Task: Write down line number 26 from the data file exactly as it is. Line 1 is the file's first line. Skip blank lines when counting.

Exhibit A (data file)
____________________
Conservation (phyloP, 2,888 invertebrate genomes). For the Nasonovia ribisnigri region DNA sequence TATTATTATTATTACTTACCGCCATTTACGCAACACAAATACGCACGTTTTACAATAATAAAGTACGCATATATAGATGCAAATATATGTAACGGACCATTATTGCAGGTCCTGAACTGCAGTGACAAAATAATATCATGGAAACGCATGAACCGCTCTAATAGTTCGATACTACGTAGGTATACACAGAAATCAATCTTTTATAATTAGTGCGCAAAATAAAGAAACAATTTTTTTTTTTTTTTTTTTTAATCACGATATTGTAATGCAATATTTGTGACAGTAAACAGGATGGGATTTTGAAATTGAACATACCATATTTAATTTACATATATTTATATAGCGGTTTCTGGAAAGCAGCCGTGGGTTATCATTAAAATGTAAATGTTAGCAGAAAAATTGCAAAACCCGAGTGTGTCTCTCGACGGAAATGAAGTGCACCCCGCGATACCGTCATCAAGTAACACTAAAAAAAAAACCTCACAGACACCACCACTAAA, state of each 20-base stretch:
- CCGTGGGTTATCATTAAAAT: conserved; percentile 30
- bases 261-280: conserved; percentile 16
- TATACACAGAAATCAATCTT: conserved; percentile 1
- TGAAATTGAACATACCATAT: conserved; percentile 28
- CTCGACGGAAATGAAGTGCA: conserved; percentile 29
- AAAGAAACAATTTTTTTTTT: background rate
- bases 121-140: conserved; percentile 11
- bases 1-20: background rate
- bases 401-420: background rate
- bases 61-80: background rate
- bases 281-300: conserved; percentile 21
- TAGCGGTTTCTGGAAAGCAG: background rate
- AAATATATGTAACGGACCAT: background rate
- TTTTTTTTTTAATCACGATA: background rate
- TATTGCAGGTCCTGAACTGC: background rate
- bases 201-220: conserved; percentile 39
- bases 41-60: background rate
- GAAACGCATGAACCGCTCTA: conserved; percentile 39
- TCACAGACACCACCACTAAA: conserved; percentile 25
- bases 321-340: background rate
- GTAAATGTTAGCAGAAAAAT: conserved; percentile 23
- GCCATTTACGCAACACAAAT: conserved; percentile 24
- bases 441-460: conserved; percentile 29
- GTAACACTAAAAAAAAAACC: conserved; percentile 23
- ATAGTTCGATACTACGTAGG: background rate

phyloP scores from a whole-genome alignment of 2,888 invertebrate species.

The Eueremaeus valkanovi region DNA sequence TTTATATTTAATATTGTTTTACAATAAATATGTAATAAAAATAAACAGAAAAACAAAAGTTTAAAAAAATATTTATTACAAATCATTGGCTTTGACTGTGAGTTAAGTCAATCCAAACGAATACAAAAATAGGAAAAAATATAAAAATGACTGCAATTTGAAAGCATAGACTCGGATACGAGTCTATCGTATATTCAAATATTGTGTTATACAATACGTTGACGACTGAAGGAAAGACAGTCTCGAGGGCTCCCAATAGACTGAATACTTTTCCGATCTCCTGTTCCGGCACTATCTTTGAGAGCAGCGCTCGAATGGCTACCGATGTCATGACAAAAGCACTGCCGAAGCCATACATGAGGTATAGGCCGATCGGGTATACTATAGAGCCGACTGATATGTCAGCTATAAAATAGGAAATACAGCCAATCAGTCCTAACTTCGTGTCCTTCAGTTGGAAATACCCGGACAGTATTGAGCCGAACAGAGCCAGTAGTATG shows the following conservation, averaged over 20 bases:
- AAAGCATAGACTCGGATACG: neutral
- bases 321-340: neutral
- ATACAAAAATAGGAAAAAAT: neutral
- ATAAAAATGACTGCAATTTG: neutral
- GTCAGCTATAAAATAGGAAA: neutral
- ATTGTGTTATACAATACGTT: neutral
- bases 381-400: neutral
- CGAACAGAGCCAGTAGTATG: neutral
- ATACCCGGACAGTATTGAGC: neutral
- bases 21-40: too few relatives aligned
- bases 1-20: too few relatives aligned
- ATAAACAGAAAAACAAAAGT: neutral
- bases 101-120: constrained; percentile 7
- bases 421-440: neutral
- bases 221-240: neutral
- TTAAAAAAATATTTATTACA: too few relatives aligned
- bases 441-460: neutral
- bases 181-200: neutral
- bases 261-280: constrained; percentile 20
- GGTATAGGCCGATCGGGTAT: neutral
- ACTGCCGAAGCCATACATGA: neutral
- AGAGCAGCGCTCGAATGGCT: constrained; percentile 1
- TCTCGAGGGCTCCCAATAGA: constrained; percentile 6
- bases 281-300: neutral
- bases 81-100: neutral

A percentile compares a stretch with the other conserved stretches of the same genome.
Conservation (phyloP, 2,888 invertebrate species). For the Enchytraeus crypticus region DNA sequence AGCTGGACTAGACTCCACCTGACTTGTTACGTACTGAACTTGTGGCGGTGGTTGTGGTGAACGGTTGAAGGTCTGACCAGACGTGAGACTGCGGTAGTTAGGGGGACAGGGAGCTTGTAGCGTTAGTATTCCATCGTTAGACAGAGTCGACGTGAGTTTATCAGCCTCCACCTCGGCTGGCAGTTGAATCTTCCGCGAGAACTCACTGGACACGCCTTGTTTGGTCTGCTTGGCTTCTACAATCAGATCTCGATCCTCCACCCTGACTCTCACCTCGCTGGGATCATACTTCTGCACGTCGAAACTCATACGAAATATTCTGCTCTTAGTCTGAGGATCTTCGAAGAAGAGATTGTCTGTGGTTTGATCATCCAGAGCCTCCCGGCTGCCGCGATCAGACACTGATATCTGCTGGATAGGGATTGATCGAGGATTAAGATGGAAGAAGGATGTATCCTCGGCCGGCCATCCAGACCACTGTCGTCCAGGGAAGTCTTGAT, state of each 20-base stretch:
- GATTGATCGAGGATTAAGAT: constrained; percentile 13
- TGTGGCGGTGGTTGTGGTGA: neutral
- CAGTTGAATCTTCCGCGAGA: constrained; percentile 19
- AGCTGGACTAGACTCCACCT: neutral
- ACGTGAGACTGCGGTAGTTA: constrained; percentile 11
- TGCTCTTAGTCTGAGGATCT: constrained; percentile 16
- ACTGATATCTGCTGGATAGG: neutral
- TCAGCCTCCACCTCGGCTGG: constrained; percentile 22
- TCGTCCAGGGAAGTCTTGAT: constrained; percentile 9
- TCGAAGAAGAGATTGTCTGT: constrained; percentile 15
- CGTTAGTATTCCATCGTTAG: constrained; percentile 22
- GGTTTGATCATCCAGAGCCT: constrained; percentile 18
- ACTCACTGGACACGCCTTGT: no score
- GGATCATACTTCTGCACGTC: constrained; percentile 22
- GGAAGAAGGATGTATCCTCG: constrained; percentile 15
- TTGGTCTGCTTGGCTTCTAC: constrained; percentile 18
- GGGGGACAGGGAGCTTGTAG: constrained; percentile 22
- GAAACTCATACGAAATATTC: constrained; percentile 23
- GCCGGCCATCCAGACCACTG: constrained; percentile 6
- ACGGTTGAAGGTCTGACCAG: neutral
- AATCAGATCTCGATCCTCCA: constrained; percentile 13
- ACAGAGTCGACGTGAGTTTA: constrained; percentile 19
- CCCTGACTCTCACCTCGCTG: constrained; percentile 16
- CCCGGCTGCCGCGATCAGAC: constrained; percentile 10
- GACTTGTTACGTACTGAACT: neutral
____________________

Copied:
- ATAGTTCGATACTACGTAGG: background rate